Within Latin American folk religion, patronal festivals assume great importance as one of the few occasions on which a community comes together. Although the saint’s day and its association with a particular town is the motivation for patronal festivals, religion is not always the dominant element. Patronal festivals vary considerably in the attention devoted to religious observations as opposed to activities that promote alegría, or joy. Moreover, many popular devotions or arts associated with patronal festivals reflect a strong Native American or African cultural heritage rather than a Catholic doctrine.

Los Municipios de Cuba en el Exilio

One way in which Miami Cubans have preserved their social organization is through Los Municipios de Cuba en el Exilio (Cuban Municipalities in Exile), the largest network of voluntary sociopolitical associations in the Cuban American community. Mutual aid organizations have a long history both in Cuba and among Cubans in Florida. In Cuba, people of Spanish and African background established separate fraternal orders or clubs that maintained their cultural heritage and provided them with economic assistance. Clubs organized by Cuban immigrants in Key West and Tampa in the late nineteenth and early twentieth centuries assisted the communities by coordinating social events and providing educational opportunities, financial assistance, and sometimes health care to those who needed them.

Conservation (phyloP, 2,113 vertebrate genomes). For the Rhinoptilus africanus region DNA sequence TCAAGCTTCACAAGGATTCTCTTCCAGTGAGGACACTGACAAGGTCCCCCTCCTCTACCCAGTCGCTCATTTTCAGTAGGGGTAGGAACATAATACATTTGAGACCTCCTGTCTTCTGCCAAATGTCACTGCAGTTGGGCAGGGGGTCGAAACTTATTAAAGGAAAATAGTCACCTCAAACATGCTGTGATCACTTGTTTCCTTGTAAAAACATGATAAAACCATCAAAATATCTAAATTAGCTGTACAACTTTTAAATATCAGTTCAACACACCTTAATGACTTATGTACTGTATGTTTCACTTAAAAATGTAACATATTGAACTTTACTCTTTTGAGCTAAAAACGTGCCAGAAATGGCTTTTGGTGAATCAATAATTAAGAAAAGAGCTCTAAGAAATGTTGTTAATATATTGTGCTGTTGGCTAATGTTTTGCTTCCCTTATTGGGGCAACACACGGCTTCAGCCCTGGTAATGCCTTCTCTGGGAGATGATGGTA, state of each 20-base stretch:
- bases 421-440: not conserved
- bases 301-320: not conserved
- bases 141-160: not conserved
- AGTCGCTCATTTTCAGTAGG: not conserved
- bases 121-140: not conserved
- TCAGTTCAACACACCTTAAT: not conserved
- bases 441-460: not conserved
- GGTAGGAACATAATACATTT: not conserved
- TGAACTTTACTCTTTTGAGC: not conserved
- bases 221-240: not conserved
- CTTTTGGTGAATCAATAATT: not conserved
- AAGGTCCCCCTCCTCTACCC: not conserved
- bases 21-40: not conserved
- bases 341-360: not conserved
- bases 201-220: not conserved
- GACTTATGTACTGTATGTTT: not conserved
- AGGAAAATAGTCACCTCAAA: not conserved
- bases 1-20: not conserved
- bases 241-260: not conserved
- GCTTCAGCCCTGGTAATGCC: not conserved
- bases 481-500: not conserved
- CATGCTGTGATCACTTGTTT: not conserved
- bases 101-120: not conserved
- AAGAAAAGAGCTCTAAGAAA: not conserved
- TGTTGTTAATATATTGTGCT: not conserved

Los Municipios de Cuba en el Exilio was created in 1962 by former residents of several different municipios who thought such organizations would provide a good vehicle for get-togethers with others from the same vicinity. By 1963 about twenty municipios were participating, and they created a formal umbrella organization to unite them. By the end of the twentieth century, Los Municipios boasted about 60,000 active families. Although participation and membership levels vary considerably among the separate municipios, most meet at least two or three times a year to celebrate national (p.25) holidays and saints’ days or to hold community picnics. More than twenty possess permanent meeting places.